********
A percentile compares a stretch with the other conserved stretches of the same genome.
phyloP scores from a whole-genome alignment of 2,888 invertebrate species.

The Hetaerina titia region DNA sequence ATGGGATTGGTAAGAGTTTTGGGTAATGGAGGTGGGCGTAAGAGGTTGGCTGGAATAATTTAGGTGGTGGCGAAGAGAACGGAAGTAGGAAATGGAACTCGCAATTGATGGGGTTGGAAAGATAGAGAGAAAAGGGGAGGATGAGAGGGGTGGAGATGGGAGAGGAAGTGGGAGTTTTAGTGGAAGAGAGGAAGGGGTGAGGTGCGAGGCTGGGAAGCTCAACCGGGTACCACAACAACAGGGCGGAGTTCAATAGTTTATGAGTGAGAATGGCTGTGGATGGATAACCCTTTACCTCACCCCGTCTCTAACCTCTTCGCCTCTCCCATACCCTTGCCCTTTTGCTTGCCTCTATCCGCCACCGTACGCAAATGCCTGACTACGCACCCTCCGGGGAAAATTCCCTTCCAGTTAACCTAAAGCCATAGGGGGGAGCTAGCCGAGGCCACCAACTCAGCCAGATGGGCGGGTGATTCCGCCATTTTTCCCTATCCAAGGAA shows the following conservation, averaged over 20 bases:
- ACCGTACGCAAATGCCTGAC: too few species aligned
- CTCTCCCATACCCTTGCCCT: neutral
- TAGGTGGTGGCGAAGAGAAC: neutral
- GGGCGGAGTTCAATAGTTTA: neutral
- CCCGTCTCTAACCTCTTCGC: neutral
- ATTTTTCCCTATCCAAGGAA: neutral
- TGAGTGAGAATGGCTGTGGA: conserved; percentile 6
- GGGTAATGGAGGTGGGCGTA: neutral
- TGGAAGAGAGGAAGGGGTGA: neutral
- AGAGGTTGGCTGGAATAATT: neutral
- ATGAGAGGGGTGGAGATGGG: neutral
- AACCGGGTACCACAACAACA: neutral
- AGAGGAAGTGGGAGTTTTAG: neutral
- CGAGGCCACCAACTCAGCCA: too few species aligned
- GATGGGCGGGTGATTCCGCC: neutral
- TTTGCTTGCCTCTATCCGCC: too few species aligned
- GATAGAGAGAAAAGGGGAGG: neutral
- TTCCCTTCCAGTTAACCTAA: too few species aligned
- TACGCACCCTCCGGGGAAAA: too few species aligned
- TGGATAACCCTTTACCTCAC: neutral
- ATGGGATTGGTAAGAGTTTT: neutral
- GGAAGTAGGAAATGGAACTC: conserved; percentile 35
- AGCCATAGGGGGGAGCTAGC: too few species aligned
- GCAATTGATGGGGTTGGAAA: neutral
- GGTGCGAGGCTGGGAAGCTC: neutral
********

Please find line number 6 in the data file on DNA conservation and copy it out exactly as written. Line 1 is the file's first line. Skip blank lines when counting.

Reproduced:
- TAGGTGGTGGCGAAGAGAAC: neutral